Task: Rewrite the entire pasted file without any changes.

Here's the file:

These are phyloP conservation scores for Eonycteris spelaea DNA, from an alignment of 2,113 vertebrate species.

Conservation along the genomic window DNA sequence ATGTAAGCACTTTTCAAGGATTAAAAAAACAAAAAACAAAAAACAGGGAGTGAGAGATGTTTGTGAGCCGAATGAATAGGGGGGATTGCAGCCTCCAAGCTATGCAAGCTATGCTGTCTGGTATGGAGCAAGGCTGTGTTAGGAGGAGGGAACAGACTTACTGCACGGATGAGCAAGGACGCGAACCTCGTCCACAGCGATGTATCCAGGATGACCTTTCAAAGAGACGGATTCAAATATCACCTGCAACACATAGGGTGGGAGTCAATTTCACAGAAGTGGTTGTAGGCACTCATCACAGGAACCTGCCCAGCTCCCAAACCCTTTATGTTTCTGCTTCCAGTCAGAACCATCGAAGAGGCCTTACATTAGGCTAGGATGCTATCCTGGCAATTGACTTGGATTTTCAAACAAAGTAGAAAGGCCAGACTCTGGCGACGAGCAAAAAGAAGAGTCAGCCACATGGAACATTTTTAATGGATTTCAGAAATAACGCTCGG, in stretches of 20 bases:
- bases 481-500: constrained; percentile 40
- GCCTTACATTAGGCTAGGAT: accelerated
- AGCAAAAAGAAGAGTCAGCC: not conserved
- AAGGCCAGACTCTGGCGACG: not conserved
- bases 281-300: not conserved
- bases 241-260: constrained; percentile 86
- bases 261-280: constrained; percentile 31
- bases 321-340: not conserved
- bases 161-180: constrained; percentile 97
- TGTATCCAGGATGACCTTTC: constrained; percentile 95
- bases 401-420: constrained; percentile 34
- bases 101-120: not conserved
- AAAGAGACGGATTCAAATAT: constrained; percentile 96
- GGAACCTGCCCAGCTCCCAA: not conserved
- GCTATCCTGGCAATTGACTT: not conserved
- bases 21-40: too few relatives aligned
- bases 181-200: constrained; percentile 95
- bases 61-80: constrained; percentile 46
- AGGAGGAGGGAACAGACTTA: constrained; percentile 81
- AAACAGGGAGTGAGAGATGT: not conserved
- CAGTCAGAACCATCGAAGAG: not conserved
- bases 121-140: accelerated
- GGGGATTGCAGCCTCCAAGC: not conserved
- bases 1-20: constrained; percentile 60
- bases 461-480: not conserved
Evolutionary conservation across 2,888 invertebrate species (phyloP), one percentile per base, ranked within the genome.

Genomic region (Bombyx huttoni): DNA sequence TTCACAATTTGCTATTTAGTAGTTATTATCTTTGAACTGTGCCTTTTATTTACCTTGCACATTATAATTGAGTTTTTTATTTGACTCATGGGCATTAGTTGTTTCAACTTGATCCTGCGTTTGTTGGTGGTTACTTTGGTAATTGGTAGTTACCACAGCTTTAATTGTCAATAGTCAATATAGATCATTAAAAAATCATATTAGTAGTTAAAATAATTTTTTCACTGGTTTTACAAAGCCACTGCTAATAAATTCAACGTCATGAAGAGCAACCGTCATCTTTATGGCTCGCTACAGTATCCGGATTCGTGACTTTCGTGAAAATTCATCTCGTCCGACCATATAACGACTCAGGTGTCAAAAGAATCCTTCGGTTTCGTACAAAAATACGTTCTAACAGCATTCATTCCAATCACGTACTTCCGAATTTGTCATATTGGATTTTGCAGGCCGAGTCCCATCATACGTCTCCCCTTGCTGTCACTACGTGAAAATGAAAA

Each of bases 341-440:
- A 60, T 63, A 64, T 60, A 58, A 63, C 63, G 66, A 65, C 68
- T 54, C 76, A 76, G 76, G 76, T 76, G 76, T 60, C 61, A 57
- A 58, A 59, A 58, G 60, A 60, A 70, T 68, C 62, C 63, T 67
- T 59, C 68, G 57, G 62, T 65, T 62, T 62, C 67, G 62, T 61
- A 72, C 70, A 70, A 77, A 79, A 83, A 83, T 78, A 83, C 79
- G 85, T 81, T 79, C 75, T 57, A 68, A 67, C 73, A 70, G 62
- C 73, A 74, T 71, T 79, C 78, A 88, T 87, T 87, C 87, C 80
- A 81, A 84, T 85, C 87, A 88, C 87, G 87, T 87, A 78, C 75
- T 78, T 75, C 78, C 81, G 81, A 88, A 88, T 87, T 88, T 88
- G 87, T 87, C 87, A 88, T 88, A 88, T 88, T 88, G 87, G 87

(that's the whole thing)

These are phyloP conservation scores for Eonycteris spelaea DNA, from an alignment of 2,113 vertebrate species.

Conservation along the genomic window DNA sequence ATGTAAGCACTTTTCAAGGATTAAAAAAACAAAAAACAAAAAACAGGGAGTGAGAGATGTTTGTGAGCCGAATGAATAGGGGGGATTGCAGCCTCCAAGCTATGCAAGCTATGCTGTCTGGTATGGAGCAAGGCTGTGTTAGGAGGAGGGAACAGACTTACTGCACGGATGAGCAAGGACGCGAACCTCGTCCACAGCGATGTATCCAGGATGACCTTTCAAAGAGACGGATTCAAATATCACCTGCAACACATAGGGTGGGAGTCAATTTCACAGAAGTGGTTGTAGGCACTCATCACAGGAACCTGCCCAGCTCCCAAACCCTTTATGTTTCTGCTTCCAGTCAGAACCATCGAAGAGGCCTTACATTAGGCTAGGATGCTATCCTGGCAATTGACTTGGATTTTCAAACAAAGTAGAAAGGCCAGACTCTGGCGACGAGCAAAAAGAAGAGTCAGCCACATGGAACATTTTTAATGGATTTCAGAAATAACGCTCGG, in stretches of 20 bases:
- bases 481-500: constrained; percentile 40
- GCCTTACATTAGGCTAGGAT: accelerated
- AGCAAAAAGAAGAGTCAGCC: not conserved
- AAGGCCAGACTCTGGCGACG: not conserved
- bases 281-300: not conserved
- bases 241-260: constrained; percentile 86
- bases 261-280: constrained; percentile 31
- bases 321-340: not conserved
- bases 161-180: constrained; percentile 97
- TGTATCCAGGATGACCTTTC: constrained; percentile 95
- bases 401-420: constrained; percentile 34
- bases 101-120: not conserved
- AAAGAGACGGATTCAAATAT: constrained; percentile 96
- GGAACCTGCCCAGCTCCCAA: not conserved
- GCTATCCTGGCAATTGACTT: not conserved
- bases 21-40: too few relatives aligned
- bases 181-200: constrained; percentile 95
- bases 61-80: constrained; percentile 46
- AGGAGGAGGGAACAGACTTA: constrained; percentile 81
- AAACAGGGAGTGAGAGATGT: not conserved
- CAGTCAGAACCATCGAAGAG: not conserved
- bases 121-140: accelerated
- GGGGATTGCAGCCTCCAAGC: not conserved
- bases 1-20: constrained; percentile 60
- bases 461-480: not conserved
Evolutionary conservation across 2,888 invertebrate species (phyloP), one percentile per base, ranked within the genome.

Genomic region (Bombyx huttoni): DNA sequence TTCACAATTTGCTATTTAGTAGTTATTATCTTTGAACTGTGCCTTTTATTTACCTTGCACATTATAATTGAGTTTTTTATTTGACTCATGGGCATTAGTTGTTTCAACTTGATCCTGCGTTTGTTGGTGGTTACTTTGGTAATTGGTAGTTACCACAGCTTTAATTGTCAATAGTCAATATAGATCATTAAAAAATCATATTAGTAGTTAAAATAATTTTTTCACTGGTTTTACAAAGCCACTGCTAATAAATTCAACGTCATGAAGAGCAACCGTCATCTTTATGGCTCGCTACAGTATCCGGATTCGTGACTTTCGTGAAAATTCATCTCGTCCGACCATATAACGACTCAGGTGTCAAAAGAATCCTTCGGTTTCGTACAAAAATACGTTCTAACAGCATTCATTCCAATCACGTACTTCCGAATTTGTCATATTGGATTTTGCAGGCCGAGTCCCATCATACGTCTCCCCTTGCTGTCACTACGTGAAAATGAAAA

Each of bases 341-440:
- A 60, T 63, A 64, T 60, A 58, A 63, C 63, G 66, A 65, C 68
- T 54, C 76, A 76, G 76, G 76, T 76, G 76, T 60, C 61, A 57
- A 58, A 59, A 58, G 60, A 60, A 70, T 68, C 62, C 63, T 67
- T 59, C 68, G 57, G 62, T 65, T 62, T 62, C 67, G 62, T 61
- A 72, C 70, A 70, A 77, A 79, A 83, A 83, T 78, A 83, C 79
- G 85, T 81, T 79, C 75, T 57, A 68, A 67, C 73, A 70, G 62
- C 73, A 74, T 71, T 79, C 78, A 88, T 87, T 87, C 87, C 80
- A 81, A 84, T 85, C 87, A 88, C 87, G 87, T 87, A 78, C 75
- T 78, T 75, C 78, C 81, G 81, A 88, A 88, T 87, T 88, T 88
- G 87, T 87, C 87, A 88, T 88, A 88, T 88, T 88, G 87, G 87